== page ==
One thing New York City is great for is all the cool people you are surrounded by.  Not only the famous people, but just like minded people who are interested in changing the world just as much as you are.

But the famous people are cool too.

These last two Tuesdays I have seen first Michael Pollan, and second Mark Bittman talk.  The only two times I have ever gotten excited about Tuesdays.

Image

Micheal Pollan spoke about his new book Cooked: A Natural History of Transformation. The premise of his speech, and his book which I’m loving (as I love all Michael Pollan’s books) is that cooking gives us control over what we eat, and therefore control over our bodies and our health.  We have been outsourcing out cooking to companies who add detrimental sugars, fats and salts which have widened our waistbands and increased our healthcare costs.

ImageImageImage

Michael Pollan repeated, the most important thing we can do to improve our health is start cooking.  No wonder why I like his books so much 🙂

Ok so Mark Bittman spoke today at Long Island University, as a part of a fundraiser for the Brooklyn Food Coalition.  It is a really cool and awesome coalition in the food movement, making some progressive movements in schools and communities alike.  Check out their website here.

Image

Bittman talked about our failing food system, a lengthy discussion for sure, but one which must be had. I can’t get into it now since I am procrastinating writing my research paper at the moment, but if you want to know more pick up Michael Pollan’s book In Defense of Food or Bittman’s book, Food Matters at the library.

I really enjoyed seeing how many people are not only worried about this (the failing health of our food system) but are taking steps to change it.  I hope I can join them soon.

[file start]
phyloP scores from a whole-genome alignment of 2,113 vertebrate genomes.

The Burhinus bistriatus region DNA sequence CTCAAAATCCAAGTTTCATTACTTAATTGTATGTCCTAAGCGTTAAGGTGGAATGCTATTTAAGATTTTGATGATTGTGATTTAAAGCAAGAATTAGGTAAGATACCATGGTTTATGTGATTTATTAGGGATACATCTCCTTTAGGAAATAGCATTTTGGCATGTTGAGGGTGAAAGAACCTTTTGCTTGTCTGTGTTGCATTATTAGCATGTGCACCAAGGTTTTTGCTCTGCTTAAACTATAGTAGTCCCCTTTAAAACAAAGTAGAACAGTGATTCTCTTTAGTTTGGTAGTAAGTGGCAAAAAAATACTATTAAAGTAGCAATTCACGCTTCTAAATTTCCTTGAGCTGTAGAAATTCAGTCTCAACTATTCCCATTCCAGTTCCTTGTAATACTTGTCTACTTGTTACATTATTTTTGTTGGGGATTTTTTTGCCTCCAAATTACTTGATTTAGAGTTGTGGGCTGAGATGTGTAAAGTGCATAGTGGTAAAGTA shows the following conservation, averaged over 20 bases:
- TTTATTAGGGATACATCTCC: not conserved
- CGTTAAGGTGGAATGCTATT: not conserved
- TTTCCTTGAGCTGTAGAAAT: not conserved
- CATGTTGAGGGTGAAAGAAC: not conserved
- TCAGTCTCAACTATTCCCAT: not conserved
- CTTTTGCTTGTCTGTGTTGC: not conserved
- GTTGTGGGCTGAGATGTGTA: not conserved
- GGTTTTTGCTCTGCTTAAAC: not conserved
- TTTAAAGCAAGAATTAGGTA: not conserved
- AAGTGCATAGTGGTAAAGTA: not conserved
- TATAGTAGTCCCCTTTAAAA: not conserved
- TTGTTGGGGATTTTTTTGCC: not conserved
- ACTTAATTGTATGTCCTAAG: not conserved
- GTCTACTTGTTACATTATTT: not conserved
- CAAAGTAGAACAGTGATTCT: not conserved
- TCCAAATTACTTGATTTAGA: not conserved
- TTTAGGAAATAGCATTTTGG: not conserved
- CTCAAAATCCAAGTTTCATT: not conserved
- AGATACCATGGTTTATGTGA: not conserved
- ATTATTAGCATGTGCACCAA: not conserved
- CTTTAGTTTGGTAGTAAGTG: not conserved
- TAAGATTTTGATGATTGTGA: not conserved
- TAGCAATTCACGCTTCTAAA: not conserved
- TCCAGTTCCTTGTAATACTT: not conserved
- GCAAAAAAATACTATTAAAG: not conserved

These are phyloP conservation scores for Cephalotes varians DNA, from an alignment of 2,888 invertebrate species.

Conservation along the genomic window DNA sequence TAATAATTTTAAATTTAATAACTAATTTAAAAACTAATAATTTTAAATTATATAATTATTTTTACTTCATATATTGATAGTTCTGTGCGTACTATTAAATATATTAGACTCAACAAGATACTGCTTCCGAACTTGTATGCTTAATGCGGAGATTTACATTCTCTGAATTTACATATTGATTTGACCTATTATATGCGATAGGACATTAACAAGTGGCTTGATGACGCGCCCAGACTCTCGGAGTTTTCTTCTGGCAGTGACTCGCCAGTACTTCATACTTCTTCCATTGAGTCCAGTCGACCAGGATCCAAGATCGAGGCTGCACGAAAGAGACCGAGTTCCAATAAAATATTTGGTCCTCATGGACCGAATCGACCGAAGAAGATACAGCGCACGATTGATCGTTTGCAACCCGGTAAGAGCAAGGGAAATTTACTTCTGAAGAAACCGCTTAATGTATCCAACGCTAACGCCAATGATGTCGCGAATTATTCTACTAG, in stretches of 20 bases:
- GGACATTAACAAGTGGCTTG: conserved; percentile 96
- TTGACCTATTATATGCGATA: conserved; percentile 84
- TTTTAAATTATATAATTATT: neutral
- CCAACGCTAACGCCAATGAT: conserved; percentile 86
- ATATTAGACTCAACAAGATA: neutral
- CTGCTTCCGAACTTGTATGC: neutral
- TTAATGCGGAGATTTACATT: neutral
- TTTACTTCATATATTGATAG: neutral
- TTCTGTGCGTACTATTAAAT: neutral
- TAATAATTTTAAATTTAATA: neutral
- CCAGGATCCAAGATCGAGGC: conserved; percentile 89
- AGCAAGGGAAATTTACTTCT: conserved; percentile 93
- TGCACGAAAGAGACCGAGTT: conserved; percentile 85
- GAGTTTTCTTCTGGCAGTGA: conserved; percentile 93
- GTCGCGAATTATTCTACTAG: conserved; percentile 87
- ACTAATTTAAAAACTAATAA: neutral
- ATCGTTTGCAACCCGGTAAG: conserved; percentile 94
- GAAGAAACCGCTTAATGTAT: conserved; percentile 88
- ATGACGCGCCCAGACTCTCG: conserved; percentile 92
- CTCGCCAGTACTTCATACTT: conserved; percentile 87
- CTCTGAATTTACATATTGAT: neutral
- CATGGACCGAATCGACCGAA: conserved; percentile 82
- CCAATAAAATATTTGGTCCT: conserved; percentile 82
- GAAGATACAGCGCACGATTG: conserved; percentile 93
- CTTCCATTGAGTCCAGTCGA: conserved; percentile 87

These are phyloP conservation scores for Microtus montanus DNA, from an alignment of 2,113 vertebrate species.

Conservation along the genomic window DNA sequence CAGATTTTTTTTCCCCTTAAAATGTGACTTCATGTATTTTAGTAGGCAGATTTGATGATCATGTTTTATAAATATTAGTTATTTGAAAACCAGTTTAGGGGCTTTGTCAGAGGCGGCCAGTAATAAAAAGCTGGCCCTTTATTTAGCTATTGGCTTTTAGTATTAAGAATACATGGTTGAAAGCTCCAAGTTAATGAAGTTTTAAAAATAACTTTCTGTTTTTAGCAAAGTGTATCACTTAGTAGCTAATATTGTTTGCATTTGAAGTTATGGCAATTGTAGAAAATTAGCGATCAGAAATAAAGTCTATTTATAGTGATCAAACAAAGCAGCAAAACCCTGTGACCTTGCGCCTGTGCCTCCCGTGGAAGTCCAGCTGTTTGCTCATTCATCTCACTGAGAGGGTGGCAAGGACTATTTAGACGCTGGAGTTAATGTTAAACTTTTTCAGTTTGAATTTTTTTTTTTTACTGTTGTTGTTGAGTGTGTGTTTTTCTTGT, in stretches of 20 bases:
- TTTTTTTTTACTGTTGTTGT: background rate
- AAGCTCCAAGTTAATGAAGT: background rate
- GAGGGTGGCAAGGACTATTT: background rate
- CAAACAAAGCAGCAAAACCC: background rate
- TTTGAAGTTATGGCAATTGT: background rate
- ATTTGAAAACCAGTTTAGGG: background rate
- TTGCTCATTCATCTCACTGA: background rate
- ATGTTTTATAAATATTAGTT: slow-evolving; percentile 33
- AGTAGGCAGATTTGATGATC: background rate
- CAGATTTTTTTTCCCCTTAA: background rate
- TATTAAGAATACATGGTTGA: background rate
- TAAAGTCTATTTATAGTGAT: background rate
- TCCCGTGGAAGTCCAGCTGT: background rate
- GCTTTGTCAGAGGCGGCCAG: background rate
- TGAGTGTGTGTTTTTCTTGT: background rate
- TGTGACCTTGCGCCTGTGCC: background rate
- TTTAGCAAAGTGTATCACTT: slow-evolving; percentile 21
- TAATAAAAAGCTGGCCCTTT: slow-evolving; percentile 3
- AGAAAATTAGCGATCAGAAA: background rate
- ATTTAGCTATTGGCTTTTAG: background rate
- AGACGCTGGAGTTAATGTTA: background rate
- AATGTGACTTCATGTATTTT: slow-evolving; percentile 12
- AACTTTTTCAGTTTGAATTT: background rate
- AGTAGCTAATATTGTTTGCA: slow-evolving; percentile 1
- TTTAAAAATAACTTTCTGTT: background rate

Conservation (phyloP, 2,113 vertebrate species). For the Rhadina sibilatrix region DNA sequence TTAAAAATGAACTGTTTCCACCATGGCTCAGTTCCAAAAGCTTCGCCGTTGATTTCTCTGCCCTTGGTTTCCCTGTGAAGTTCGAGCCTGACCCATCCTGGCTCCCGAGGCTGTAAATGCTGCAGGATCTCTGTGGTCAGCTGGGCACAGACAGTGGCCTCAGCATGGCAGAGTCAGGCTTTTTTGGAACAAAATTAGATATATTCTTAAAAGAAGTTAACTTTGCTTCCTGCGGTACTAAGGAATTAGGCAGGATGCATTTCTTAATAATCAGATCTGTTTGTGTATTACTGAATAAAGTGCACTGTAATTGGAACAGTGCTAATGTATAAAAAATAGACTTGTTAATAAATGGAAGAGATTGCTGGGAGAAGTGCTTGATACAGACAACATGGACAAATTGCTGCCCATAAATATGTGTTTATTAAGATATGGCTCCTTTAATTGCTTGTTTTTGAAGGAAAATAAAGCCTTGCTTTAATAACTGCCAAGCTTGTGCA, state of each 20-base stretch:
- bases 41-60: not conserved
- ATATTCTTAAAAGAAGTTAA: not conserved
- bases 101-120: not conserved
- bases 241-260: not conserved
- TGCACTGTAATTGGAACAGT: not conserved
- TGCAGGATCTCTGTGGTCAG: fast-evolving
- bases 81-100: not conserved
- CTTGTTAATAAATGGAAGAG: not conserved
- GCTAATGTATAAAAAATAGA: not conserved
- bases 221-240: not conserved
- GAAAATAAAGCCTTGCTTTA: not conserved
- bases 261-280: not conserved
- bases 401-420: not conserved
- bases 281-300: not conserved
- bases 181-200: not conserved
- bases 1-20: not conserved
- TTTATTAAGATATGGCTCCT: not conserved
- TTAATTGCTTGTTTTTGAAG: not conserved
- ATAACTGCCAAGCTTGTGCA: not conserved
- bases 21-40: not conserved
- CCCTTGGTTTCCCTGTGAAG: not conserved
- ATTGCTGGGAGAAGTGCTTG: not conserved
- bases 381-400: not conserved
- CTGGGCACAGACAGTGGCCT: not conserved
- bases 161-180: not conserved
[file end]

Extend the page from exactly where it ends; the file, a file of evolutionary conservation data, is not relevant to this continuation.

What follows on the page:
Image

So here is to two great Tuesdays.  More in depth articles about both Michael Pollan and Mark Bittman’s speech will be posted on nyuspoon.com in the near future. (a new magazine at NYU about food on which I happen to be a staff writer, which is also probably why I have neglected my duties here).

Image

There is nothing much better than sitting down to a cappuccino and croissant at a local homey bakery.  The fresh scent of baking bread peaks through the rich coffee aroma, which lingers on my coat, and in my hair for hours.  Yet, of all the scents that surround me in New York City, from cigarette smoke to subway stench, the bakery scent is surely welcomed, especially lingering as the most delicious perfume money can’t buy.

Image

I can’t help being poetic when talking about croissants.  They are poetic in themselves, with each layer individually delicate creating a perfectly flaky crust that pairs so well with a dab of jam.  Ok I will stop now.  But mmm croissants, yum.

Image

So, as are most things that I do, this attempt was inspired by Julia Child.  As croissants are the quintessential French baked good, and Julia Child is the quintessential a purveyor of all things French in America, it follows that I would run into a recipe or two directly transcribed from Child’s antiquated cooking show, “The French Chef.”  So after watching Julia Child mix, knead, and roll out the dough over and over I felt I was ready.  With a clean counter, ingredients at hand and the I-pad propped up, Part 1 of the episode on croissants began playing.  

Image

Now I am no Julia Child.  I stopped every time she moved and rewound it and then watched again, confident I was doing something wrong.  I clicked the screen of the I-pad so many times a crust of dough formed, assuring me that was where the pause button was even though I could not see it through the screen.  I hope I didn’t screw up the I-pad too bad…

But this was the first time that I have actually tried to follow a cooking video and I think it was a success. Good experiment.

Image